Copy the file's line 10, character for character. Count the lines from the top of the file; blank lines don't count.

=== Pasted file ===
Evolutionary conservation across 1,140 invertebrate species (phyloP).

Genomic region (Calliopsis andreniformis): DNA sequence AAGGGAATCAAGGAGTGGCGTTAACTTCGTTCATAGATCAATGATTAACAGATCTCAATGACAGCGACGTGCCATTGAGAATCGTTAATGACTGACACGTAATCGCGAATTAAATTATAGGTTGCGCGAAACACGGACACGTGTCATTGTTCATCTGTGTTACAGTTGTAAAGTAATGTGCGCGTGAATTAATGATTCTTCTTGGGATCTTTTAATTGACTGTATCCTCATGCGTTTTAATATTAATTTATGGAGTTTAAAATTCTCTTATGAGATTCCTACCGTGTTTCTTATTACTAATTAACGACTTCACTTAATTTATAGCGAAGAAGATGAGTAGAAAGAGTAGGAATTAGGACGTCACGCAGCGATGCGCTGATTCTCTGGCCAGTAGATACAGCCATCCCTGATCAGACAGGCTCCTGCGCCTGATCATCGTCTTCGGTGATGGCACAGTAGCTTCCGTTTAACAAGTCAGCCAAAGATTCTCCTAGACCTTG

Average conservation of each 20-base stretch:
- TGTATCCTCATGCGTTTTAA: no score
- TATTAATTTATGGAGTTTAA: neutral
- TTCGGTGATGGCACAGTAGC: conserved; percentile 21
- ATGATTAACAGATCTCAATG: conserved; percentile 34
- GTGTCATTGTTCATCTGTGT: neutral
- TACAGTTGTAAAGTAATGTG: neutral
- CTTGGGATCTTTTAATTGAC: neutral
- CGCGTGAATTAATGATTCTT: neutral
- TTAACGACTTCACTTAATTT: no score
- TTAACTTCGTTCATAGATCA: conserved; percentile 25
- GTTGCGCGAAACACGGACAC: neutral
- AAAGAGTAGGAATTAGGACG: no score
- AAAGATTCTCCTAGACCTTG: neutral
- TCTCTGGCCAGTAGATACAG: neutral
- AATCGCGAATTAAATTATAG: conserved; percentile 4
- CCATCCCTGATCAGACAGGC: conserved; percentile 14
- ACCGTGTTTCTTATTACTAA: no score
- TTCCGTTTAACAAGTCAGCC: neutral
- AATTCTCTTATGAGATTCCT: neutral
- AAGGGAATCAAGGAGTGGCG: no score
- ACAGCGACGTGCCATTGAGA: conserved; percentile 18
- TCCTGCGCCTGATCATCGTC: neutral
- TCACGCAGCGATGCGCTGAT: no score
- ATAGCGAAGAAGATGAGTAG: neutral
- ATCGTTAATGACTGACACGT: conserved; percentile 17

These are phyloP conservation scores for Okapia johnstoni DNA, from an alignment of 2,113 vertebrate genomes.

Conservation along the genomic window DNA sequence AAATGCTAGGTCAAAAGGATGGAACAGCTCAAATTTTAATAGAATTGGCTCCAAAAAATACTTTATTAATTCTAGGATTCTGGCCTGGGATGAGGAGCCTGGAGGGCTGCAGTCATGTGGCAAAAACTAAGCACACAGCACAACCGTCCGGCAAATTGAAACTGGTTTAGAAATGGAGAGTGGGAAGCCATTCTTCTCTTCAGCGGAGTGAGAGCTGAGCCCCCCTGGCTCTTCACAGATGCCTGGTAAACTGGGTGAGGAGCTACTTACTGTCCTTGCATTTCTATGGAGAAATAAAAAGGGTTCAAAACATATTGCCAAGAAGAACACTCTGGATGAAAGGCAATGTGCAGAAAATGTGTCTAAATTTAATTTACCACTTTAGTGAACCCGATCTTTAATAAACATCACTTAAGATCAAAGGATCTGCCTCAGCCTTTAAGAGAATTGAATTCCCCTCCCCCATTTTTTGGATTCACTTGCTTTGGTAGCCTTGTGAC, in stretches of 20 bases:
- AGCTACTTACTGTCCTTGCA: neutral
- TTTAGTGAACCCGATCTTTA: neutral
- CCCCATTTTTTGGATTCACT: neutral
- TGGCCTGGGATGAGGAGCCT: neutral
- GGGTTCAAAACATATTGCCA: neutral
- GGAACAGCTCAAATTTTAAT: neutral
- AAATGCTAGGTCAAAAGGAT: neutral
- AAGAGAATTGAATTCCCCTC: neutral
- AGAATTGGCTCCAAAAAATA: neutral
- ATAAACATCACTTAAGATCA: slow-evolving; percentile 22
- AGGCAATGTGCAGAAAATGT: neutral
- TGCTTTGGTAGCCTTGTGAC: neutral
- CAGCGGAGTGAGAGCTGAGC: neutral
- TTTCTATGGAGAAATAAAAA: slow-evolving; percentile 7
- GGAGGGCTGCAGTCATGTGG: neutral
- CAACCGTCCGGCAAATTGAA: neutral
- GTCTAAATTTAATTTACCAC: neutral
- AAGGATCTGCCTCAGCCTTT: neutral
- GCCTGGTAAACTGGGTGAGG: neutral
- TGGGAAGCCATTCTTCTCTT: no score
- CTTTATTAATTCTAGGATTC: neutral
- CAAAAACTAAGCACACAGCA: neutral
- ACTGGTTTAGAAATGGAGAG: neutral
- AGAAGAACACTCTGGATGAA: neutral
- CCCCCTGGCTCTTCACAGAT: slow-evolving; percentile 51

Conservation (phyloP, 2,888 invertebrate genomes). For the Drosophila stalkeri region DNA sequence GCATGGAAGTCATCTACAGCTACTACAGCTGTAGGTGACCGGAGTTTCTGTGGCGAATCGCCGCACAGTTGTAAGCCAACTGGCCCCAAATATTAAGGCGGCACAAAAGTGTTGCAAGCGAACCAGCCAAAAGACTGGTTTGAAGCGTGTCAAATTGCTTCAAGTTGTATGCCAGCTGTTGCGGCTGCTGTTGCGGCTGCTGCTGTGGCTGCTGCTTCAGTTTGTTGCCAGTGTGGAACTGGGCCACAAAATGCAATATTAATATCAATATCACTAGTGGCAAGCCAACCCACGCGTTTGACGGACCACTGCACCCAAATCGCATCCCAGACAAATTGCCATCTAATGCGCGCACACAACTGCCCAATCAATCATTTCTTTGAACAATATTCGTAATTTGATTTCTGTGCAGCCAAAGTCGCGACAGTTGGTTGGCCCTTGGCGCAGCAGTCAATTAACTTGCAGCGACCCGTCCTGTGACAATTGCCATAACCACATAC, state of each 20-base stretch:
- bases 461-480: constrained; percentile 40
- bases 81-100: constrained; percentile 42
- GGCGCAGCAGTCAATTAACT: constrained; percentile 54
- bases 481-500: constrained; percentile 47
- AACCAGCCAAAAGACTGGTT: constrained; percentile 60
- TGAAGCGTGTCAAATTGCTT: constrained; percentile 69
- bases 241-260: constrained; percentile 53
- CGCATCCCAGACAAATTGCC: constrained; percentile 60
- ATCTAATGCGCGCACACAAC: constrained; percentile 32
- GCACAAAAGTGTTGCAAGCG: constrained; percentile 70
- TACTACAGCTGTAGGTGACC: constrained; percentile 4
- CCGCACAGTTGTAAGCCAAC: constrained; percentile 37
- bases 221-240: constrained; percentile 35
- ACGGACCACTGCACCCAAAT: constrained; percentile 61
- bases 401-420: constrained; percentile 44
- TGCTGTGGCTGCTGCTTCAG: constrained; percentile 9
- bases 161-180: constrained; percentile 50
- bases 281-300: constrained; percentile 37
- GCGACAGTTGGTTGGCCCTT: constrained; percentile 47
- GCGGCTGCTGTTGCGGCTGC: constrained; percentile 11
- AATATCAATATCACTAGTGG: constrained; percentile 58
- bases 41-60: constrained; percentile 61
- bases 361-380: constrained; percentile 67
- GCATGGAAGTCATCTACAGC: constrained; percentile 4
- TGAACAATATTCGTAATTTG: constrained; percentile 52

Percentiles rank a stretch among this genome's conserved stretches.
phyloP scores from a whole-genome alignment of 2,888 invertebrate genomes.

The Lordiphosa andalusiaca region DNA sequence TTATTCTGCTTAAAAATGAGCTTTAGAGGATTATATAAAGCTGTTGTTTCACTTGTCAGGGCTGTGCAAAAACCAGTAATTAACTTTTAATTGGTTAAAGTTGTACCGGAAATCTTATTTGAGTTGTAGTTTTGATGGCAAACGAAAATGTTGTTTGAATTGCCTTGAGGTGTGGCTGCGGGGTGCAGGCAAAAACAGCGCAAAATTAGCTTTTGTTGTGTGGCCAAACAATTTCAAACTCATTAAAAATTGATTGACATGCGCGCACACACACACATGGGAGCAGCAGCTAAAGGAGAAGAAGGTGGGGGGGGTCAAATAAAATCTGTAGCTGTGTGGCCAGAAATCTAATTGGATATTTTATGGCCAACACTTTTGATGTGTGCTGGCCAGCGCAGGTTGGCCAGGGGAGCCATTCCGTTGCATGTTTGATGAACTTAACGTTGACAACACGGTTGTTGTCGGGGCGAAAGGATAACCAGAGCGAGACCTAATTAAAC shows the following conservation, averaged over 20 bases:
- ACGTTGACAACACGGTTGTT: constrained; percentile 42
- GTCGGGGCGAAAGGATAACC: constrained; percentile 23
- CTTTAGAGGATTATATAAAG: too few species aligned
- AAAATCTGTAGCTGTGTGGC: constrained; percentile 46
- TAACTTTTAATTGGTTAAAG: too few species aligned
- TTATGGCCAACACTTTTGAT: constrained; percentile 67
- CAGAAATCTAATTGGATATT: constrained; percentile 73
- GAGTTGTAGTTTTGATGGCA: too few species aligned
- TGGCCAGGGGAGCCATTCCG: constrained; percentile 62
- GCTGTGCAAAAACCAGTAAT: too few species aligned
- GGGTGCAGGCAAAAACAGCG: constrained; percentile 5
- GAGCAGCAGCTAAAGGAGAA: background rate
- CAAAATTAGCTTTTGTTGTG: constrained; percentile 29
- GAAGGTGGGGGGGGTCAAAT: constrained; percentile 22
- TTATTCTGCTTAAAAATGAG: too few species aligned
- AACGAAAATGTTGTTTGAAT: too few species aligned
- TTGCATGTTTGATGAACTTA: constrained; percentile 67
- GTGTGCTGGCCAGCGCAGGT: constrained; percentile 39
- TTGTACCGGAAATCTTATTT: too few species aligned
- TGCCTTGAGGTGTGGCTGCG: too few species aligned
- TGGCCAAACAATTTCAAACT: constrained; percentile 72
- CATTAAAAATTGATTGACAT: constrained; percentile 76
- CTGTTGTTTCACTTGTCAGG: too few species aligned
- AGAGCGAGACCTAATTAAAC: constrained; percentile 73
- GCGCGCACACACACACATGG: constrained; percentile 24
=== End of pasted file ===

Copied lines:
- CTTGGGATCTTTTAATTGAC: neutral